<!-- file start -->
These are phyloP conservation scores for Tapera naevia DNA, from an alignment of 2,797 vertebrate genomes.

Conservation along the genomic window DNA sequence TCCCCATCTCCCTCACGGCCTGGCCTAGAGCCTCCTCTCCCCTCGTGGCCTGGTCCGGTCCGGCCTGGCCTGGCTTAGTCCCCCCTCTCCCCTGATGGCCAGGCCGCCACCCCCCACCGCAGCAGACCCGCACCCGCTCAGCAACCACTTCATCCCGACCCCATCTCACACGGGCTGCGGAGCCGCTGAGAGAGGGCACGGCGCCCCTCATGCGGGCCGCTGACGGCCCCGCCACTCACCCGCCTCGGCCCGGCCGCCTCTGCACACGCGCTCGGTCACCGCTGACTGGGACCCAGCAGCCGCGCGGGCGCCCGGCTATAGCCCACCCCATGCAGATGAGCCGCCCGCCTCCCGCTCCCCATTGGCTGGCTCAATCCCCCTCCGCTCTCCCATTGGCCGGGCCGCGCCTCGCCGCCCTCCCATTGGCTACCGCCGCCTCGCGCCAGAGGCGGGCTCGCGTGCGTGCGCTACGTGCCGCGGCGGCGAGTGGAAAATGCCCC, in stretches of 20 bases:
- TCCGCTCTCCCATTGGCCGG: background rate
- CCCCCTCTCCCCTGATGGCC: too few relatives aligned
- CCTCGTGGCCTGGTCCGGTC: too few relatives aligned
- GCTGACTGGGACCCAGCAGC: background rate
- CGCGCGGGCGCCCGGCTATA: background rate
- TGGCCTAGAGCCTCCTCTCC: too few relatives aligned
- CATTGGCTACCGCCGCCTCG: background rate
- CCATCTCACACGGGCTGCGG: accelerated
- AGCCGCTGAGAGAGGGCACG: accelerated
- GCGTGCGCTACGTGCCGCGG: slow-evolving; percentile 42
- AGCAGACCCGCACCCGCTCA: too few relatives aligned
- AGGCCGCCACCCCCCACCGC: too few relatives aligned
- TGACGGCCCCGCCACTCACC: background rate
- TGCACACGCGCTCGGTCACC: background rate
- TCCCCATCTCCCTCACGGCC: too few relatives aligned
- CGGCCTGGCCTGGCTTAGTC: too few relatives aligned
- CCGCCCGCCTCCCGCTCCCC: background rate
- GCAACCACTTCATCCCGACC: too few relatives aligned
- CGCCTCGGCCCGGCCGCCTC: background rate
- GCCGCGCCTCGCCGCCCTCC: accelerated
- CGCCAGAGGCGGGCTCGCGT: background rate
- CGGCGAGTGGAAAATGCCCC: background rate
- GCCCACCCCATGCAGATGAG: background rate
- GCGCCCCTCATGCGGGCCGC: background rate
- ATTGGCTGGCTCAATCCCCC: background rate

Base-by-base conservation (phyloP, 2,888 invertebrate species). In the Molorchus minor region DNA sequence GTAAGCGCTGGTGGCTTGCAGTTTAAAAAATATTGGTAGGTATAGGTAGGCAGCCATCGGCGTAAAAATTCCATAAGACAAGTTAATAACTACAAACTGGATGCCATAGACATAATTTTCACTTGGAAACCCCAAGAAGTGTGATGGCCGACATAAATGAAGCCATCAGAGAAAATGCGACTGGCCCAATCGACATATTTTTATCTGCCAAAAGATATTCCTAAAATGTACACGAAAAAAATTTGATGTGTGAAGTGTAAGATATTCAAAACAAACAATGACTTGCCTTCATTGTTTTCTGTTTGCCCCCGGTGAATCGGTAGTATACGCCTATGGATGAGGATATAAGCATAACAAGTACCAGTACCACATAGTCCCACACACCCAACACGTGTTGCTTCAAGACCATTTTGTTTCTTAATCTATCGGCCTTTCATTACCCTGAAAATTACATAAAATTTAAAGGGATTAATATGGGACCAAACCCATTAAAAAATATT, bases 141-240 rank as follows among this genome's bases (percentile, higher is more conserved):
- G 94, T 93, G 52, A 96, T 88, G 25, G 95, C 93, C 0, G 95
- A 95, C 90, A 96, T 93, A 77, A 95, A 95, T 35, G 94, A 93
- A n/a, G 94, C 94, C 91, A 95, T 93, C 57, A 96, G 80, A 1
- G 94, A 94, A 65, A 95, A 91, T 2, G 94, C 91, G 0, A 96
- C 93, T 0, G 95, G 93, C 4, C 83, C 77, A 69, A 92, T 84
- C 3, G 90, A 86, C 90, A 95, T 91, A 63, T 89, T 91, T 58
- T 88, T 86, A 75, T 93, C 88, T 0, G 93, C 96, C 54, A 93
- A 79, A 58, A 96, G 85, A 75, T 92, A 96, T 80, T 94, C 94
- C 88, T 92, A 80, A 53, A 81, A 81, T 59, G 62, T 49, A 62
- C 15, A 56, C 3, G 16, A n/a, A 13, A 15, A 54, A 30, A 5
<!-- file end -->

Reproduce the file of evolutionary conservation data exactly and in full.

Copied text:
These are phyloP conservation scores for Tapera naevia DNA, from an alignment of 2,797 vertebrate genomes.

Conservation along the genomic window DNA sequence TCCCCATCTCCCTCACGGCCTGGCCTAGAGCCTCCTCTCCCCTCGTGGCCTGGTCCGGTCCGGCCTGGCCTGGCTTAGTCCCCCCTCTCCCCTGATGGCCAGGCCGCCACCCCCCACCGCAGCAGACCCGCACCCGCTCAGCAACCACTTCATCCCGACCCCATCTCACACGGGCTGCGGAGCCGCTGAGAGAGGGCACGGCGCCCCTCATGCGGGCCGCTGACGGCCCCGCCACTCACCCGCCTCGGCCCGGCCGCCTCTGCACACGCGCTCGGTCACCGCTGACTGGGACCCAGCAGCCGCGCGGGCGCCCGGCTATAGCCCACCCCATGCAGATGAGCCGCCCGCCTCCCGCTCCCCATTGGCTGGCTCAATCCCCCTCCGCTCTCCCATTGGCCGGGCCGCGCCTCGCCGCCCTCCCATTGGCTACCGCCGCCTCGCGCCAGAGGCGGGCTCGCGTGCGTGCGCTACGTGCCGCGGCGGCGAGTGGAAAATGCCCC, in stretches of 20 bases:
- TCCGCTCTCCCATTGGCCGG: background rate
- CCCCCTCTCCCCTGATGGCC: too few relatives aligned
- CCTCGTGGCCTGGTCCGGTC: too few relatives aligned
- GCTGACTGGGACCCAGCAGC: background rate
- CGCGCGGGCGCCCGGCTATA: background rate
- TGGCCTAGAGCCTCCTCTCC: too few relatives aligned
- CATTGGCTACCGCCGCCTCG: background rate
- CCATCTCACACGGGCTGCGG: accelerated
- AGCCGCTGAGAGAGGGCACG: accelerated
- GCGTGCGCTACGTGCCGCGG: slow-evolving; percentile 42
- AGCAGACCCGCACCCGCTCA: too few relatives aligned
- AGGCCGCCACCCCCCACCGC: too few relatives aligned
- TGACGGCCCCGCCACTCACC: background rate
- TGCACACGCGCTCGGTCACC: background rate
- TCCCCATCTCCCTCACGGCC: too few relatives aligned
- CGGCCTGGCCTGGCTTAGTC: too few relatives aligned
- CCGCCCGCCTCCCGCTCCCC: background rate
- GCAACCACTTCATCCCGACC: too few relatives aligned
- CGCCTCGGCCCGGCCGCCTC: background rate
- GCCGCGCCTCGCCGCCCTCC: accelerated
- CGCCAGAGGCGGGCTCGCGT: background rate
- CGGCGAGTGGAAAATGCCCC: background rate
- GCCCACCCCATGCAGATGAG: background rate
- GCGCCCCTCATGCGGGCCGC: background rate
- ATTGGCTGGCTCAATCCCCC: background rate

Base-by-base conservation (phyloP, 2,888 invertebrate species). In the Molorchus minor region DNA sequence GTAAGCGCTGGTGGCTTGCAGTTTAAAAAATATTGGTAGGTATAGGTAGGCAGCCATCGGCGTAAAAATTCCATAAGACAAGTTAATAACTACAAACTGGATGCCATAGACATAATTTTCACTTGGAAACCCCAAGAAGTGTGATGGCCGACATAAATGAAGCCATCAGAGAAAATGCGACTGGCCCAATCGACATATTTTTATCTGCCAAAAGATATTCCTAAAATGTACACGAAAAAAATTTGATGTGTGAAGTGTAAGATATTCAAAACAAACAATGACTTGCCTTCATTGTTTTCTGTTTGCCCCCGGTGAATCGGTAGTATACGCCTATGGATGAGGATATAAGCATAACAAGTACCAGTACCACATAGTCCCACACACCCAACACGTGTTGCTTCAAGACCATTTTGTTTCTTAATCTATCGGCCTTTCATTACCCTGAAAATTACATAAAATTTAAAGGGATTAATATGGGACCAAACCCATTAAAAAATATT, bases 141-240 rank as follows among this genome's bases (percentile, higher is more conserved):
- G 94, T 93, G 52, A 96, T 88, G 25, G 95, C 93, C 0, G 95
- A 95, C 90, A 96, T 93, A 77, A 95, A 95, T 35, G 94, A 93
- A n/a, G 94, C 94, C 91, A 95, T 93, C 57, A 96, G 80, A 1
- G 94, A 94, A 65, A 95, A 91, T 2, G 94, C 91, G 0, A 96
- C 93, T 0, G 95, G 93, C 4, C 83, C 77, A 69, A 92, T 84
- C 3, G 90, A 86, C 90, A 95, T 91, A 63, T 89, T 91, T 58
- T 88, T 86, A 75, T 93, C 88, T 0, G 93, C 96, C 54, A 93
- A 79, A 58, A 96, G 85, A 75, T 92, A 96, T 80, T 94, C 94
- C 88, T 92, A 80, A 53, A 81, A 81, T 59, G 62, T 49, A 62
- C 15, A 56, C 3, G 16, A n/a, A 13, A 15, A 54, A 30, A 5